Marian Magid, Berkeley Jewish community leader, dies at 72

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The day before she died, Marian Magid lay in her UCSF hospital bed surrounded by friends and family. The visitors passed the time extolling her many virtues, something friends of Magid did often.

As the conversation momentarily lagged, Magid suddenly opened her eyes and said, “And of my humility you say nothing?”

Leave it to Marian Magid to break the silence with a gentle joke, even in her own sickroom. “That was one of her gifts,” says son Dan Magid of Kensington. “She was very good at having the right words at the right moment. She had a way of putting them at ease.”

Magid died Jan. 12 of cancer. She was 72.

A former spokeswoman for the Oakland school district and Contra Costa County Office of Education, as well as a prominent East Bay Jewish community activist, Magid was dearly loved and will be sorely missed.

“She lived her life with no regrets,” says her friend of 51 years, Dorothy Lemberger, “because what she wanted to do, she worked hard and did.”

Among her litany of achievements, Magid was the first woman president of Berkeley’s Congregation Beth El. She helped spearhead Beth El’s new synagogue, which opened two years ago. And she was pivotal in developing the Kennedy-King Scholarship Fund for graduates of Contra Costa County community colleges.

But ask anyone that knew her, and the most common refrain is the unstinting kindness Magid brought to her relationships, great and small.

“She was the heart and the soul of Beth El,” says Rabbi Ferenc Raj. “Many people were her disciples, and I consider myself one of Marian’s disciples.”

Marian Katz Magid was born in Cleveland in 1934. At age 17, she went on her first date with Albert Magid, and a year later they married. But not before sbrandishing her trademark wit.

“My father expressed to her these feelings of cold feet,” says Dan Magid. “So my mother knitted him a pair of socks. He got the point.”

After Albert Magid’s army stint during the Korean War, the young couple moved to Baltimore, where he worked for a subsidiary of IBM. The family moved three more times, to Los Angeles, New Jersey and finally to Berkeley in 1967. The Magids had three children — Bonnie, Dan and Rachel — and yet Marian found the time to study and graduate Phi Beta Kappa from UCLA with a degree in English.

The couple chose to settle in Berkeley precisely because it was a hotbed of social change. While her husband went on to found first Computer Dynamics, then the Aldon Computer Group, Magid put her talents to good use.

“She immediately got involved with Beth El,” recalls Dan Magid. “My parents were active in Israel Bonds and very active in the schools. She made $5 an hour as an assistant in the [Oakland school district] public relations office, gradually taking on more responsibilities. She became director of public relations for the Oakland schools for 10 years, then went to the Contra Costa County office of education.” She also worked for the Berkeley Unified School District, and wrote for the Oakland Tribune.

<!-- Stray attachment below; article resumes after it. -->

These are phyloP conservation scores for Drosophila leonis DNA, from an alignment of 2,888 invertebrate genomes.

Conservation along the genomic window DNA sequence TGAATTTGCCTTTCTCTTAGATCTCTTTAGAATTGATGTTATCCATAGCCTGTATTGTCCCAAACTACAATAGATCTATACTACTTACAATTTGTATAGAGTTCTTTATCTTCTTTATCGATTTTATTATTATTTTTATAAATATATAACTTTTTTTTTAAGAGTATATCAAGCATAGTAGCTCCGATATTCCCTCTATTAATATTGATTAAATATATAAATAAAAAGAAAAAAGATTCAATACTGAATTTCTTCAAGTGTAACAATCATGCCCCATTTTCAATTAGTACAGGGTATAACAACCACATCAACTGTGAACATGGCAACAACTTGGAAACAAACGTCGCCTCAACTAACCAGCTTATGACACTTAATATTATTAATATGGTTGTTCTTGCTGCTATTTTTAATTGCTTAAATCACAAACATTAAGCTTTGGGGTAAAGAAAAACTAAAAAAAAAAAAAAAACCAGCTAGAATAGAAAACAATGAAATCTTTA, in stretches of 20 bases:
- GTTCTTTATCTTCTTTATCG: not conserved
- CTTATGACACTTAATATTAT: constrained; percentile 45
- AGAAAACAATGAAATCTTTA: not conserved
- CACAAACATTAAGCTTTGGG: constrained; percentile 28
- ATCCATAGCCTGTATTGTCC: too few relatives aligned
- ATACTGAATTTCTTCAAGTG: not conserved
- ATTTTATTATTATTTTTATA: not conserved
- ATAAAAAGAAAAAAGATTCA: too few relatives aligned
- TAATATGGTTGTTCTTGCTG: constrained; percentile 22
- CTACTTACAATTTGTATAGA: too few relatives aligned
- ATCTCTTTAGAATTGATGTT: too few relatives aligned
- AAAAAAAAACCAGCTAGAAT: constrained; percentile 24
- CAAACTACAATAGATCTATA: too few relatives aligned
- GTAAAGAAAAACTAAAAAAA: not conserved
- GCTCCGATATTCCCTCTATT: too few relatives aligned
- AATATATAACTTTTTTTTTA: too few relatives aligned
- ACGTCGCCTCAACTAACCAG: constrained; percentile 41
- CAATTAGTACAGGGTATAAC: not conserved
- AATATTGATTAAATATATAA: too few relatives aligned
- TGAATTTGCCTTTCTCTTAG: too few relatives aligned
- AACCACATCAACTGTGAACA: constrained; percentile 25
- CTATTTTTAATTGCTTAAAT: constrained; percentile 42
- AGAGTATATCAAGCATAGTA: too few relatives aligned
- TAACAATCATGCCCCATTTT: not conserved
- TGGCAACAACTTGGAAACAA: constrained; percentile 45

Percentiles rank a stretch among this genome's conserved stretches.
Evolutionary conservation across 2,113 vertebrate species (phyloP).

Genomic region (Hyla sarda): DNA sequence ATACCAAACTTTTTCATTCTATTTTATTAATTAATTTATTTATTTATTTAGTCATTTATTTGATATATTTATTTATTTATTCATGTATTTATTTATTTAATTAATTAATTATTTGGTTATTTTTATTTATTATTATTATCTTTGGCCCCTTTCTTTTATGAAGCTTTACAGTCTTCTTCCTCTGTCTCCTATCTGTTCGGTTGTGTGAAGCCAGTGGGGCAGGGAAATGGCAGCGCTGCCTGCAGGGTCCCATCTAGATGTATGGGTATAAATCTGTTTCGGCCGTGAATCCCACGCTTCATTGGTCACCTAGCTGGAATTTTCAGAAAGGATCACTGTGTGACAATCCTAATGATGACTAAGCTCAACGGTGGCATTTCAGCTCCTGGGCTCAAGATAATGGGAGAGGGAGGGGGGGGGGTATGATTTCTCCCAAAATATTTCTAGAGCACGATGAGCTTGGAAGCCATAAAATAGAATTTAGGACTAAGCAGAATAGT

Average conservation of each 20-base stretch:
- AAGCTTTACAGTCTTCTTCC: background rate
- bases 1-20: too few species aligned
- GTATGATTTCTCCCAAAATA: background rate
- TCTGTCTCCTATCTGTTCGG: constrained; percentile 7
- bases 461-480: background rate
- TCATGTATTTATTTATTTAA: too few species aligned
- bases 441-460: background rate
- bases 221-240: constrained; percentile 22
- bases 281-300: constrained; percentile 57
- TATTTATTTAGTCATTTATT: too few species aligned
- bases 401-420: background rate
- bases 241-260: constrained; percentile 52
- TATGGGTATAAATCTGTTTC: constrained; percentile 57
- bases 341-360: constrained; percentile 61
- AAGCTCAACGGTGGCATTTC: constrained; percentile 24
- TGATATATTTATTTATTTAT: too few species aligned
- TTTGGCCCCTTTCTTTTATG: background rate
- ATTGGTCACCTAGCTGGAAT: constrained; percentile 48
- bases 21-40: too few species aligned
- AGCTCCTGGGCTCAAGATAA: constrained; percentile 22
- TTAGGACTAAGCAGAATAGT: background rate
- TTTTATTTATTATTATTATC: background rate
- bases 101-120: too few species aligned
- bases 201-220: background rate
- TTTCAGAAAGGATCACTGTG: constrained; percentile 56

With her husband she co-founded Beth El’s Torah study group, leading it for several years with her weekly drashes.

With her husband, son and others, Magid also established Beth El’s weekly Shabbat minyan and chevra kadishah. She also served on Beth El’s initial permit committee in a successful effort to build the new synagogue complex on Oxford Street.

In the larger Jewish community, Marian was devoted to many organizations, including the Jewish Community Federation of the Greater East Bay, Hadassah, the Anti-Defamation League and AIPAC.

For all that activity, family remained the most important part of her life. “She was absolutely the queen of the house,” remembers Dan Magid.

Even after she’d retired from work, Magid never slowed down her pace. She was the proud grandmother of six and spent as much time as possible with them. She and her husband traveled the world, including a trip to Israel last year.

Even as her illness became apparent last fall, Magid continued to attend Torah study, tend her garden and visit with a constant stream of devoted admirers.

“She not only lived well,” says Lemberger, “she died well in that she taught everyone around her to accept the fact that was dying. I always admired the way she did her life so determined to do well. But she didn’t neglect anybody. She was very modest about the things she did.”

Adds Dan Magid, “When she first got the news, it was a shock. But the first thing she said was, ‘I have had a wonderful life. Let’s make the best of what we have.'”

And as modest and self-effacing as she was, perhaps at the end Marian Magid was ready to accept that she was, quite simply, a treasured friend to many.

“The last thing she said to me was, ‘It’s so nice to have so many people crying over me,'” said Lemberger. “It was a way to give us permission to love her. It was so giving, so kind of her.”

Marian Magid is survived by her husband, Albert Magid, of Berkeley; children Bonnie Roditti of Albany, Daniel (and Robinn) Magid of Kensington and Rachel (and Matthew) Scholl of Oakland; brother Robert Katz, stepsister Sybil Eigner, and six grandchildren.

A memorial for Marian Magid will take place 1 p.m. Sunday, Jan. 21, at Congregation Beth El, 1301 Oxford St., Berkeley. Donations in her memory can be sen to Congregation Beth El.

Dan Pine

Dan Pine is a contributing editor at J. He was a longtime staff writer at J. and retired as news editor in 2020.